WSK Special pt. 2 It's getting hot in here! english version

Weinskandal Special pt.2: It’s getting hot in here!

Whether Nelly had climate change in mind with his 2002 song remains debatable. Nevertheless, the first instances of unusually warm vintages in European viticulture began to capture media attention around that time. The years 2000 and 2003 stood out then, but now it seems like nearly every year reaches that level. Initially embraced, especially in cooler regions that used to struggle for every degree of sugar, the full impact of this dramatic shift only truly manifested for many winegrowers in 2018. Sunburned grapes and withering vines. Vineyard diseases stemming from nutrient deficiencies. Just before harvest, must weights skyrocketed within a week - and suddenly, acidity vanished! pH levels soared! Exhaustion set in.

In the Jura, Loire, Alsace, Burgundy, and even in Italy and Austria, fermentation challenges became more pronounced. The resulting wines often exhibited a pungent aroma and an inappropriate amount of residual sugar. They appeared incomplete and somewhat unrefined. Particularly with clear musts that were immediately pressed, complications emerged. These directly pressed wines form the classic wine style we're familiar with.

Fermentation delays are commonplace. Yet, when they persist, there's a risk of the wine turning into vinegar – a winemaker's nightmare. These fermentation stalls have made pure yeast strains and yeast nutrient salts a primary selling point. While Europe voiced concerns, German journalists hailed the hot year as one of the finest vintages of the century – finally, powerful wines!

Furthermore, the yields in 2018 were monumental. The euphoria of abundant wine production was immeasurable. The only casualty was typicity. That's not overly concerning; a little help from the lab never hurts. The only impractical aspect was that subsequent years didn't bring much relief in terms of temperature. Every year brought new heat records. Even in Germany, more and more issues became apparent. The initially lauded 2018 vintage often came across as lush and weary. What would become of the delicate Kabi?

However, in 2022, matters worsened. Fermentation problems swept through Europe once again, affecting almost every winemaker. The stressed musts, grappling with drought and heat, faced challenges. It was novel for this issue to impact conventional wineries on such a large scale. In the Loire, Zoé Puzelat shared, that musts infused with pure yeast strains and yeast nutrients inexplicably stalled a few weeks after harvest. They refused to ferment further. Even lab analyses failed to offer a clear answer – all the necessary elements were present. Yet, fermentation came to a halt.

Sometimes, the response to unpredictable weather is to intensify the use of additives. The sales of pesticides and spraying agents are on the rise. However, this is a short-sighted coping strategy. Real change takes time and demands a willingness to rethink approaches. Living in the past is not an option!

Tom Lubbe of Matassa is well-versed in fermentation challenges and has adjusted his methods over the years. He's adapted to drought and extreme heat. This wasn't the case in the early 2000s. However, rainfall in Roussillon now averages less than 300 mm per square meter in many years – making the region climatologically akin to a desert! Nowadays, Tom ferments almost all his wines on the skins – whole grape clusters gently treaded and meticulously pressed. The skins and stems contain more nutrients, allowing fermentation without additives. Directly pressed wines, prominent between 2000 and 2010, are now nearly obsolete. They ferment more slowly, present more difficulties, lack purity, and may retain sweetness for extended periods. In 2021, he boldly made a direct comparison by pressing half of his Grenache Blancs directly and fermenting the other half on the skins. The skin-contact version was bottled, sold, and enjoyed, while the directly pressed version remains in the cellar, gradually fermenting away; whether it will ever become dry remains uncertain. And this issue isn't restricted to the south. Christian Tschida once confided that he fears losing the ability to choose between direct pressing or not!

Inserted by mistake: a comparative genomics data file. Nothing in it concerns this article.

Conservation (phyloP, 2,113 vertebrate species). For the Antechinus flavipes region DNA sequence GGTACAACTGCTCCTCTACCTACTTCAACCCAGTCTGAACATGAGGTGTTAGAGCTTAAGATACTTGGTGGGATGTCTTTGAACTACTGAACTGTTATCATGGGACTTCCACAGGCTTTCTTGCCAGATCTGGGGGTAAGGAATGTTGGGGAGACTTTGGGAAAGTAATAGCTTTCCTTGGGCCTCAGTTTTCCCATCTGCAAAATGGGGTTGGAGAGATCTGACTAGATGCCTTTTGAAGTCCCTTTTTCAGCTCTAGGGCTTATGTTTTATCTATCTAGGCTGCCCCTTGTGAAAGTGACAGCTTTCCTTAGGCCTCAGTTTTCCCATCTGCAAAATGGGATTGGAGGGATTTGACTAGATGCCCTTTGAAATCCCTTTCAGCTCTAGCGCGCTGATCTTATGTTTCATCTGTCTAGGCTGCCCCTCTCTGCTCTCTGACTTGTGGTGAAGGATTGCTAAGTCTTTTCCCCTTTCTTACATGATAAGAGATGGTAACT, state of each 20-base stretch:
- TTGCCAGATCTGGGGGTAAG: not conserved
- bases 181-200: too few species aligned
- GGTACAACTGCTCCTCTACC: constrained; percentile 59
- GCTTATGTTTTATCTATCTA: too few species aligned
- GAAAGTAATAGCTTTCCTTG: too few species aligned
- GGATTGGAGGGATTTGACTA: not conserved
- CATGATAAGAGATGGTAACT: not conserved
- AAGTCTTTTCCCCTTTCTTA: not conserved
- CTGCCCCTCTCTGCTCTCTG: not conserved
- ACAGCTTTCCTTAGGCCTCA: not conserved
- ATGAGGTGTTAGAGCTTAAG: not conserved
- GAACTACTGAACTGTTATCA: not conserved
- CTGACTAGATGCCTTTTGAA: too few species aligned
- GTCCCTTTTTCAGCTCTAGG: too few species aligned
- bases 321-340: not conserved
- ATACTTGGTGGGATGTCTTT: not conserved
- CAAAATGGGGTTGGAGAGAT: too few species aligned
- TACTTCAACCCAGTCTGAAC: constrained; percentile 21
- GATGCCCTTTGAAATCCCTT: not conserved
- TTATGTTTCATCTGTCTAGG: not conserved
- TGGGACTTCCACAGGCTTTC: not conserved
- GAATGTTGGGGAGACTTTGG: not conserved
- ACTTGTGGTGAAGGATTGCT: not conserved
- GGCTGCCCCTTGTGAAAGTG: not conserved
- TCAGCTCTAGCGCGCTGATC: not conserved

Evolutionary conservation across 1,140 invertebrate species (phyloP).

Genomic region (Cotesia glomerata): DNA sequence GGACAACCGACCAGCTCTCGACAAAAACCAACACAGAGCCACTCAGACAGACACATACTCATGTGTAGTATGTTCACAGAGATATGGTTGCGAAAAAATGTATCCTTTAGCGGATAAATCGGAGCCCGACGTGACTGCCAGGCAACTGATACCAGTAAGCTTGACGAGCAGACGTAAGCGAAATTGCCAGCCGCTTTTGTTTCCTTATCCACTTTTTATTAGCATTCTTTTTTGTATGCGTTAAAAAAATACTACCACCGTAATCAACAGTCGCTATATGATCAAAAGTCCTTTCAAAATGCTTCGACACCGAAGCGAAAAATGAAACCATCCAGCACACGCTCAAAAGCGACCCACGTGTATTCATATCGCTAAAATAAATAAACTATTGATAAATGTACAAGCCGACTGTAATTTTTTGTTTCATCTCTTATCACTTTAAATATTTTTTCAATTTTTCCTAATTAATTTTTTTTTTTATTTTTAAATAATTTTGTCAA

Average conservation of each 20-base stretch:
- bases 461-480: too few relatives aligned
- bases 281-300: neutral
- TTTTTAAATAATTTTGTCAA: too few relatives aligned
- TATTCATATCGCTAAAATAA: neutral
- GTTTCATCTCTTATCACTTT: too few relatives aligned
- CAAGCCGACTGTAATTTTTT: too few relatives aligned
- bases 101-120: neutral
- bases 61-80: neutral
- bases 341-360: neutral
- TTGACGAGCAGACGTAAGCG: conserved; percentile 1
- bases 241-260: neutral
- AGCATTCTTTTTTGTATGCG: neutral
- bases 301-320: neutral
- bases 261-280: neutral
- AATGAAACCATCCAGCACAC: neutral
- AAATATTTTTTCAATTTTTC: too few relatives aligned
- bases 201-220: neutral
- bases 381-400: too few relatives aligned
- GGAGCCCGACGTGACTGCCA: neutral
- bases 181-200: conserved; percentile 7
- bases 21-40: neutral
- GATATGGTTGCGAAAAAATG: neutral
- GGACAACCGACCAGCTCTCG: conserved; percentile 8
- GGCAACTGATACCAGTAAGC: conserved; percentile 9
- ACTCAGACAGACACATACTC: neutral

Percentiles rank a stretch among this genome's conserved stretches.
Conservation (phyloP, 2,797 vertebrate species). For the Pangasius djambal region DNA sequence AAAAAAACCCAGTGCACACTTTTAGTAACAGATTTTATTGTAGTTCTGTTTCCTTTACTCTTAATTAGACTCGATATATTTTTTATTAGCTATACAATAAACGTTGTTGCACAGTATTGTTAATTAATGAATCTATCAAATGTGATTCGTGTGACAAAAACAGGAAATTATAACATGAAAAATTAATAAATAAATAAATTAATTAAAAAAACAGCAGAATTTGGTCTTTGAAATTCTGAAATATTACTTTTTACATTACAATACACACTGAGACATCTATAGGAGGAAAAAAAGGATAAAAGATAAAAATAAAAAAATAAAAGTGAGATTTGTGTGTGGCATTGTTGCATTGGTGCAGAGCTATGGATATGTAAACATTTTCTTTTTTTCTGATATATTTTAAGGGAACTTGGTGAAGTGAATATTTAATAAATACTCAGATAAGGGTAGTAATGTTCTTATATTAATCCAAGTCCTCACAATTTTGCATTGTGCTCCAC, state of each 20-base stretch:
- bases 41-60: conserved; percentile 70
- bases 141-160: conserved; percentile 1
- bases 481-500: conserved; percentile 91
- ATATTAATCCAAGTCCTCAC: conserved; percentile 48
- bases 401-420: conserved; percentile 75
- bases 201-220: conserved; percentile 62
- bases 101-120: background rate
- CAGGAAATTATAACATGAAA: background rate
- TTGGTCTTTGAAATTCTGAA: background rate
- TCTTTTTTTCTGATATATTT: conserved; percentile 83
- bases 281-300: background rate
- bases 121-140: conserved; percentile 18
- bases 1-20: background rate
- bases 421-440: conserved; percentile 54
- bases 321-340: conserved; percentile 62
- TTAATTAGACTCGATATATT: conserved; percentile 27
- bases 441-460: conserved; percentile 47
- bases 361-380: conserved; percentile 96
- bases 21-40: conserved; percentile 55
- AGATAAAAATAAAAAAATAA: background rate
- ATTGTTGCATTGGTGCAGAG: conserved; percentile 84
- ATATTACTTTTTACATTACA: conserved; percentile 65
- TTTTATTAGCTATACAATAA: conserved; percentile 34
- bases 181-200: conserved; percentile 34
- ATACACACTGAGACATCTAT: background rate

Lately, sommeliers have been championing "'mineral, taut, saltine' wines are in" – fantastic news, we say! But where will these wines originate? Shifting latitudes hasn't proven to be the solution. Southern England isn't the new Champagne, and Denmark isn't the Moselle. New regions are emerging with similar conditions, but not the same as before. The answer doesn't lie in new wine-growing areas.

Over the past decade, Burgundy, the epitome of saline mineral wines, was only as cool as the long-term average in 2021 and 2016. Julien Labet from the neighbouring Jura even crafted a skin-contact Chardonnay in the scorching year of 2018! The wine community buzzed with excitement. Now he's creating 'orange wine.' Some customers argued that this isn't authentic Jura wine! The implications also affect us, the consumers. Julien would have preferred to make a directly pressed Chardonnay, but the grapes had a potential alcohol content of 16%. Another option is to simulate the flavours of this desired yet increasingly elusive wine style with the help of additives.

By resisting change, we become easy targets for deception on a grand scale. We're inadvertently encouraging winemakers to cheat! This widespread occurrence is happening in Burgundy, where substantial sums are at stake. These wines have little in common with true Burgundy, but instead showcase the ingenuity of oenologists and their skills. It cannot be the solution that we have come back to the beginning of the story! We must stay where we are and re-evaluate our perspective. We'll delve into what that might entail soon.

 


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